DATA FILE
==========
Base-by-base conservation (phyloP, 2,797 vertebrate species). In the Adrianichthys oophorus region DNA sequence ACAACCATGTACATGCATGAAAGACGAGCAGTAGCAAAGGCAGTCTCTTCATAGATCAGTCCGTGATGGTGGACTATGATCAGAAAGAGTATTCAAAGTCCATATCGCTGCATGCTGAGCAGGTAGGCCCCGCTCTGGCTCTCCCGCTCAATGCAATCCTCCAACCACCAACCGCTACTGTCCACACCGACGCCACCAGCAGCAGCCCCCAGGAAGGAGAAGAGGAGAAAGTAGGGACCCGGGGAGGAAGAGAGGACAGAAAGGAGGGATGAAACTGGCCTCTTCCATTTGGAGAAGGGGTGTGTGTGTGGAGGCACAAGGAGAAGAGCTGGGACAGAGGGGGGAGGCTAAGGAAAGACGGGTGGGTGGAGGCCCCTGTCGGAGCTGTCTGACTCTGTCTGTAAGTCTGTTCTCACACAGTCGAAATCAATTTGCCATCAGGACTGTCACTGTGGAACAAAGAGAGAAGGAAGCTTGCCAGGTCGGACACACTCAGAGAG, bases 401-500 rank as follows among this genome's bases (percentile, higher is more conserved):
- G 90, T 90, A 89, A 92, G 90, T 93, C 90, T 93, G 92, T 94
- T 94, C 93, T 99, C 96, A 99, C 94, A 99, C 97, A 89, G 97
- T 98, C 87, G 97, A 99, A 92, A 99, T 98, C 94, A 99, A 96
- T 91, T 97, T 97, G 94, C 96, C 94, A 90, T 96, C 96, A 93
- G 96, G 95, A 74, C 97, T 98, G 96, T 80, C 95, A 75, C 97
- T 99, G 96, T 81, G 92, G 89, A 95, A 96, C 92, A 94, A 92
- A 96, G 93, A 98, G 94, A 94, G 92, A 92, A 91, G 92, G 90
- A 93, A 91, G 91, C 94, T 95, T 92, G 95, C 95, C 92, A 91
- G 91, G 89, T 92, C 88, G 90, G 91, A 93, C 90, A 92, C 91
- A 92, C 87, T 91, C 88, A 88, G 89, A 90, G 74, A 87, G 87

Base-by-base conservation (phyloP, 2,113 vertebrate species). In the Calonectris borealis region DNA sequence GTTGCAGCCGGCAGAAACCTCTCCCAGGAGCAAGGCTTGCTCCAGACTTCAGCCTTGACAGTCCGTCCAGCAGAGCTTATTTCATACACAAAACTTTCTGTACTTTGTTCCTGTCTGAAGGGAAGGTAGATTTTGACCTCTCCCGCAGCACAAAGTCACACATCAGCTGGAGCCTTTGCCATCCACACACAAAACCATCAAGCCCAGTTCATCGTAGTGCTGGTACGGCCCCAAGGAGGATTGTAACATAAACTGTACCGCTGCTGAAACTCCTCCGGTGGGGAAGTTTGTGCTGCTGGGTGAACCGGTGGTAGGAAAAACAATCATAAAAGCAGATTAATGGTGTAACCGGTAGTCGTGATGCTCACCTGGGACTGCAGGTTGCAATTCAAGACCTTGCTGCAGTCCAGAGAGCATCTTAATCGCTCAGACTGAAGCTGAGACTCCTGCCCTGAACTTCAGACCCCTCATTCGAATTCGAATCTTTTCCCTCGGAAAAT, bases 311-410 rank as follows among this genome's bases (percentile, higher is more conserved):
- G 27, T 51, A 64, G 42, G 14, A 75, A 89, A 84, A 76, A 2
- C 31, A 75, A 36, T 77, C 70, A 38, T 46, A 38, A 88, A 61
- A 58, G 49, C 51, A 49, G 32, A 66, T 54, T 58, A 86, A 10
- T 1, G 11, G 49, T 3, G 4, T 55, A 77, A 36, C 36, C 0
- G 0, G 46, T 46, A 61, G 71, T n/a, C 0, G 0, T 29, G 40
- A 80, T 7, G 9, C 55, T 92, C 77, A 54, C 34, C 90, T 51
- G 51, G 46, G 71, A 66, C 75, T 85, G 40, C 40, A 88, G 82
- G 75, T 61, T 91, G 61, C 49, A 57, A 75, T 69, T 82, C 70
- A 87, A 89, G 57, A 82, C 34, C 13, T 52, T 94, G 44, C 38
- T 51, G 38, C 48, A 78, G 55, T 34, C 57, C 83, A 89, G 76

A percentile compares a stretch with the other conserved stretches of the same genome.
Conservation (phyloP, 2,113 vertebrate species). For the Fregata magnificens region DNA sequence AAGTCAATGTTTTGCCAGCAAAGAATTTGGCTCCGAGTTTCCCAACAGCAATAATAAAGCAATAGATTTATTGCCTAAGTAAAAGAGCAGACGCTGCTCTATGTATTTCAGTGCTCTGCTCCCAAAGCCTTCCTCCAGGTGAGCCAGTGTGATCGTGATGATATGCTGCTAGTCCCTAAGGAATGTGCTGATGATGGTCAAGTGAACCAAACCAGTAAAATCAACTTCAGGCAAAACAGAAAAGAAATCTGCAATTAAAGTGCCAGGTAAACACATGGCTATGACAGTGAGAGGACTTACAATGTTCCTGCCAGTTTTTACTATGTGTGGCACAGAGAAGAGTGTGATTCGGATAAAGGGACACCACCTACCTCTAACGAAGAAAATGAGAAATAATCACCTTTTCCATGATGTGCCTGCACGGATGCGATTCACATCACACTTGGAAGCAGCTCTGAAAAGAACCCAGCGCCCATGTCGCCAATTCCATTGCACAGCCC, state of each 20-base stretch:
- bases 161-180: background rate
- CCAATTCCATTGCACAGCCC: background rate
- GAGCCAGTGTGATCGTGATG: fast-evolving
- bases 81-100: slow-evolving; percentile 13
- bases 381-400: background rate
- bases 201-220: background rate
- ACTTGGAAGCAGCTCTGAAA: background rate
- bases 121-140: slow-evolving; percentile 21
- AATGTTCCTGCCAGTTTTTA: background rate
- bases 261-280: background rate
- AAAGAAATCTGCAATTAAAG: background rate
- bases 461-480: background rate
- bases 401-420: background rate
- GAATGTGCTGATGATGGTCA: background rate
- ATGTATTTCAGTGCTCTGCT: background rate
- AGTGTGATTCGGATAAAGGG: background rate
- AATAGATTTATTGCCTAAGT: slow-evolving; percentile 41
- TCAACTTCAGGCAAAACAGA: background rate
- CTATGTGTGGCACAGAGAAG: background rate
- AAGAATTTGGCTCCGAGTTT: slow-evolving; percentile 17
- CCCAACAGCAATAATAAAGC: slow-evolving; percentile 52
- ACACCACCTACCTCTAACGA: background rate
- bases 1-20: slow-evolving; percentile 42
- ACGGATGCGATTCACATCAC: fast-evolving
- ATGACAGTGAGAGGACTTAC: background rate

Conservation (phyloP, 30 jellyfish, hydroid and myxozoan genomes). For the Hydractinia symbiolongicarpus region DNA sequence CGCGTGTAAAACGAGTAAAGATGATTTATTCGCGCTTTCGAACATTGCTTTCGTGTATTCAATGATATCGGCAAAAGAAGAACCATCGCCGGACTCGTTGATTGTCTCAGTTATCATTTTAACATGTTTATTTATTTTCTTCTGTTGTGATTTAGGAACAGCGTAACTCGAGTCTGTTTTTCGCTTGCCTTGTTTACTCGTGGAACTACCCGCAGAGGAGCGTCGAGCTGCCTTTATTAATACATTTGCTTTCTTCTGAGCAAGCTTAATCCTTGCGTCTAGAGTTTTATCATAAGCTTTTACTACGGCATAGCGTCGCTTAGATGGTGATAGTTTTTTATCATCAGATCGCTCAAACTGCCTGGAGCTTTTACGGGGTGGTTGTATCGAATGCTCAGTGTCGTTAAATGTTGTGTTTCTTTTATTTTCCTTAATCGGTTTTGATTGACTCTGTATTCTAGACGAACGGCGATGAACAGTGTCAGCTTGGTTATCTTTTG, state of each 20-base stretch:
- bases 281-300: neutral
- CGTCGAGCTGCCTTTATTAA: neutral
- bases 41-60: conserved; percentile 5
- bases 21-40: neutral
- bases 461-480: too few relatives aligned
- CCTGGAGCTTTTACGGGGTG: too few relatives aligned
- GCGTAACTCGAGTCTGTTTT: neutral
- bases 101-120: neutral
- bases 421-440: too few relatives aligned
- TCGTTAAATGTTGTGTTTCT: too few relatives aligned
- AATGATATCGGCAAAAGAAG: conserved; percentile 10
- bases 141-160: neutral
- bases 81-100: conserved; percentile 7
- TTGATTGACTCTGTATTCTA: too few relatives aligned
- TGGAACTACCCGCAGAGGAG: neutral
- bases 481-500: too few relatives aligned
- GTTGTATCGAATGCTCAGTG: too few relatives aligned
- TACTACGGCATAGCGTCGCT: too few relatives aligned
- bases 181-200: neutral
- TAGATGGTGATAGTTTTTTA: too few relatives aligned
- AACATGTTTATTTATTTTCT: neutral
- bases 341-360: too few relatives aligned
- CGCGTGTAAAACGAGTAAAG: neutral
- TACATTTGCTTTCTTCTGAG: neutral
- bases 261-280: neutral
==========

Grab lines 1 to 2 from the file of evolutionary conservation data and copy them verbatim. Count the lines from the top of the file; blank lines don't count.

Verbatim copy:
Base-by-base conservation (phyloP, 2,797 vertebrate species). In the Adrianichthys oophorus region DNA sequence ACAACCATGTACATGCATGAAAGACGAGCAGTAGCAAAGGCAGTCTCTTCATAGATCAGTCCGTGATGGTGGACTATGATCAGAAAGAGTATTCAAAGTCCATATCGCTGCATGCTGAGCAGGTAGGCCCCGCTCTGGCTCTCCCGCTCAATGCAATCCTCCAACCACCAACCGCTACTGTCCACACCGACGCCACCAGCAGCAGCCCCCAGGAAGGAGAAGAGGAGAAAGTAGGGACCCGGGGAGGAAGAGAGGACAGAAAGGAGGGATGAAACTGGCCTCTTCCATTTGGAGAAGGGGTGTGTGTGTGGAGGCACAAGGAGAAGAGCTGGGACAGAGGGGGGAGGCTAAGGAAAGACGGGTGGGTGGAGGCCCCTGTCGGAGCTGTCTGACTCTGTCTGTAAGTCTGTTCTCACACAGTCGAAATCAATTTGCCATCAGGACTGTCACTGTGGAACAAAGAGAGAAGGAAGCTTGCCAGGTCGGACACACTCAGAGAG, bases 401-500 rank as follows among this genome's bases (percentile, higher is more conserved):
- G 90, T 90, A 89, A 92, G 90, T 93, C 90, T 93, G 92, T 94